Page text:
While the sight of corn on the cob may bring barbecues – and butter – to most people’s minds, there are some exciting things happening with the starchy golden seeds in the world of spirits. In summer 2020, two corn-based spirits arrived on British shores from Mexico: Abasolo whisky and Nixta Licor de Elote liqueur. Made using Mexican cacahuazintle corn, these liquids express aromas and flavours that transport you to the maize-rich hills of Jilotepec de Molina Enríquez, which surround Abasolo’s distillery just north of Mexico City.
Using corn is a clever move for distillers. Of all the grains used for spirits, it carries the biggest yield, so producers can maximise the amount of alcohol from any given harvest. But its use is nothing new: bourbon whiskeys must legally use at least 51% corn in their mash bill while Irish whiskey is also known for its high corn content.
Indeed, corn is creeping up in the percentage scale across more spirits categories – although whiskey is still at the fore of the trend. “I think corn whiskey has seen a slight rise in popularity due to more consumers looking deeper into the American whiskey category,” says Benji Purslow, European brand educator at Heaven Hill distillery, who adds that corn whiskey “is essentially the predecessor to bourbon”.
The flavour profile of corn-based spirits makes them exceptionally versatile in a cocktail. Savoury notes and grassy, peppery flavours make them the ideal bedfellow for using alongside other spirits, too. Most interestingly, though, corn whisky in particular can also be a substitute for blanco Tequilas: “The grassy and vegetal nature somewhat mirrors that of the agave spirit and a good bartender can use this recipe adaptation to great effect,” says Richard Ryan, managing director of drink producer and distributor Drinksology Kirker Greer.
Corn goes well with food, too. Jenny Griffiths of bottled cocktail company Distill + Fill imagines what Mellow Corn whiskey (which is used in the company’s Peach Tea + Corn Whiskey) would work well with: “I would instantly want to do barbecue, and things like barbecued peaches, honeycomb…simple, honest Southern food would be amazing.”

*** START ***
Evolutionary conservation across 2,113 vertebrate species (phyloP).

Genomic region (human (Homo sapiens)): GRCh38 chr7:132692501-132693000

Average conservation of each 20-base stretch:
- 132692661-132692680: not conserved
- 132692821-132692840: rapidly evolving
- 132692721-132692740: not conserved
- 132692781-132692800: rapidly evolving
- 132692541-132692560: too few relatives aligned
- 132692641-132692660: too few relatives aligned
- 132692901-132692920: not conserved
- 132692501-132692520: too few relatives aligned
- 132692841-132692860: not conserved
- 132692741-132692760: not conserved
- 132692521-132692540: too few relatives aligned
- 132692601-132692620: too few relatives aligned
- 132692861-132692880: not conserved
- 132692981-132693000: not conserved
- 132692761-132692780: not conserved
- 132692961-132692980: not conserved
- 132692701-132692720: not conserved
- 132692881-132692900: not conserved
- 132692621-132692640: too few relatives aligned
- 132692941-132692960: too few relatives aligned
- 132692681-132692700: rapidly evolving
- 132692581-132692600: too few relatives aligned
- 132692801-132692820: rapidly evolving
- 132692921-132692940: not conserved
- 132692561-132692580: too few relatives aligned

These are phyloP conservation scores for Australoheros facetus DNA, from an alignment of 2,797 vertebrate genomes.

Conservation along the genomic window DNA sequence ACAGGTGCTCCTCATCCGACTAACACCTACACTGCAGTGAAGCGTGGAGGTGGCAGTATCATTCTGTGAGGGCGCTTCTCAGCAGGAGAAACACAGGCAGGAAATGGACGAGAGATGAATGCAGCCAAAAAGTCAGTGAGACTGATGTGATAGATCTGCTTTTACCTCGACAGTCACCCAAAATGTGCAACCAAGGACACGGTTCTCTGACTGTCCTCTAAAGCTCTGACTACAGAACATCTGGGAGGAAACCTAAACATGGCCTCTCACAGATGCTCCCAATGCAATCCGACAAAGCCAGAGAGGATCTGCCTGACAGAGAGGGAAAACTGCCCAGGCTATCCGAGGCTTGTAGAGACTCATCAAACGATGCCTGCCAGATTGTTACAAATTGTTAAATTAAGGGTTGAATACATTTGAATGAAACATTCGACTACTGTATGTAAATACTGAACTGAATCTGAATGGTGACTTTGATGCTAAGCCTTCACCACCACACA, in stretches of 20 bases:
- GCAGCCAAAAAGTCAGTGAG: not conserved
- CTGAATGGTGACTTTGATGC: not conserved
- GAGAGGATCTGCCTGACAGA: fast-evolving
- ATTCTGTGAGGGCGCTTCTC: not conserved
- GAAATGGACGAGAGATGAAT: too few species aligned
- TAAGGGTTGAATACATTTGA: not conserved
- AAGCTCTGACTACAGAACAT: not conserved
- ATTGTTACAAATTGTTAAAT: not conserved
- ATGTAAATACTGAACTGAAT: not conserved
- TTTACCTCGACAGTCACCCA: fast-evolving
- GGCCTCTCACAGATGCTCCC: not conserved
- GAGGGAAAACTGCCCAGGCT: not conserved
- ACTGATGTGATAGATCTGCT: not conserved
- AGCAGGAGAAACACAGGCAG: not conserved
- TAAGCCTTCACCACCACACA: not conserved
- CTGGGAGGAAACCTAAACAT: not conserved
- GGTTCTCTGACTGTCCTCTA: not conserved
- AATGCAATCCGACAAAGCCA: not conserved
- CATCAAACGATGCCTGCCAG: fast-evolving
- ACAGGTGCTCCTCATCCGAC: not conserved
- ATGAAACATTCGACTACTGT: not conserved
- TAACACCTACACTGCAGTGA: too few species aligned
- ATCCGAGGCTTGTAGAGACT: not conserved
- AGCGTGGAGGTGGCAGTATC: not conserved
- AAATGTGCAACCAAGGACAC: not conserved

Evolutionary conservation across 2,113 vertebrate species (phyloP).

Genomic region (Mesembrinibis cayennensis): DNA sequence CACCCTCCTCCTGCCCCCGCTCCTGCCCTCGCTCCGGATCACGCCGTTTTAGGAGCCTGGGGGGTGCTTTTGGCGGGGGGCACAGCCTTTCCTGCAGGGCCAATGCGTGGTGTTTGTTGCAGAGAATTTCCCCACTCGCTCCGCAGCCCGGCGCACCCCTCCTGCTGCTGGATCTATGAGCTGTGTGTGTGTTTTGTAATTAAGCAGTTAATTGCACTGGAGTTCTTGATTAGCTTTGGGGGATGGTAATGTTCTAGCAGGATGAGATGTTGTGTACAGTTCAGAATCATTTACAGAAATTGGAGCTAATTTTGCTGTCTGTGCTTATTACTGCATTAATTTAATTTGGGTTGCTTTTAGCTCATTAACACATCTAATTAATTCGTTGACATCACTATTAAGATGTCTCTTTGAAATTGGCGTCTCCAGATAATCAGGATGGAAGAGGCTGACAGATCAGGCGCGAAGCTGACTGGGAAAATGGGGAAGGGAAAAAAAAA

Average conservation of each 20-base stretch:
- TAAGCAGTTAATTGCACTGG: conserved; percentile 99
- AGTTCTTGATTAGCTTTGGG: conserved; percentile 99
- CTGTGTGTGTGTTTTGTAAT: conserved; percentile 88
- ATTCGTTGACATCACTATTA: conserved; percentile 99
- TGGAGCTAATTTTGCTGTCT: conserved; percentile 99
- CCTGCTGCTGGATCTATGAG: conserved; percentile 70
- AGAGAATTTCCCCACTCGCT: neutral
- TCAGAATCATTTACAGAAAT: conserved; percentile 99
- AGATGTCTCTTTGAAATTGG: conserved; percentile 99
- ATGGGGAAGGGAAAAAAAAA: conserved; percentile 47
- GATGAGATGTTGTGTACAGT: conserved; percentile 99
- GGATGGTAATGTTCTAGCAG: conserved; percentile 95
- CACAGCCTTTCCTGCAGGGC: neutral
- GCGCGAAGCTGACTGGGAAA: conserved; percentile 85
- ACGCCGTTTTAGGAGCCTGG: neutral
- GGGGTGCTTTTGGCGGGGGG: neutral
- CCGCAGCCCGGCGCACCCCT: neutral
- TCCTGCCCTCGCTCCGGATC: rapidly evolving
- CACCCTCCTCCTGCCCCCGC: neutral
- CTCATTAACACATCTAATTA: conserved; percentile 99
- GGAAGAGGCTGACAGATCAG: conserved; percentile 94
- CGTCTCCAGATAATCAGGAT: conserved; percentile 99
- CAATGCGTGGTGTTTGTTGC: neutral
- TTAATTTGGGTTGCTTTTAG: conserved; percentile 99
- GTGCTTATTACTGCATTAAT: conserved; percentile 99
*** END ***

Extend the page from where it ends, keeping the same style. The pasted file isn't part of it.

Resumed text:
5 corn-based spirits to try
Abasolo el Whisky de Mexico
Made at Destilería y Bodega Abasolo using 100% cacahuazintle corn, Abasolo is Mexico’s first whiskey, and it’s made using the ancient method of nixtamalization, a process common in Mexican cookery where the kernels are softened by soaking in lime water before washing and hulling, which adds an earthy flavour to the grain. On the nose, toffee popcorn, roasted peaches and traces of vanilla from the ageing process, before moving into white pepper spice and more vegetal, savoury notes on the palate.
RRP £39.95, Master of Malt
Mellow Corn Whiskey
Known as the “bartender’s handshake”, Mellow Corn has been the welcome drink for bartenders in each others’ bars for years. Being classified as a straight corn whiskey means it is distilled from a mash of at least 80% corn and aged for at least two years in a once-used bourbon barrel (Mellow Corn is aged for four). Made by Heaven Hill distillery in Kentucky, as its name suggests, it’s mellow in profile, but has distinct corn and dried-banana notes.
£33.45, The Whisky Exchange
Nixta Licor de Elote
From the same distillery, this liqueur is the most corn-forward of our selection. Farmers hand-select the best ears of corn before putting the kernels through a roasting process and then marinating in the distillery’s corn distillate – they call their macerate the base madre. Buttered sweetcorn and grassy notes come through on the nose, while it drinks like a slightly savoury caramel.
RRP £34.95, The Distillery London
Bowsaw Straight Corn American Whiskey
Using a whopping 91% corn, this straight corn whiskey is distilled and matured in northern Kentucky. It’s aged in refilled American oak barrels and it delivers on flavour. Signature buttered popcorn is matched with chocolate bananas with warming spices – think cinnamon buns covered in vanilla icing.
£33.95, Master of Malt
Nikka Coffey Vodka
Known better for its whiskies, Japan’s Nikka uses its Coffey stills to make a corn and malted-barley vodka, with the two grains distilled separately and carefully blended before being filtered through white-birch charcoal. Notes of malt and a milky mouthfeel are matched with a lingering sweetness.
£39.94, House of Malt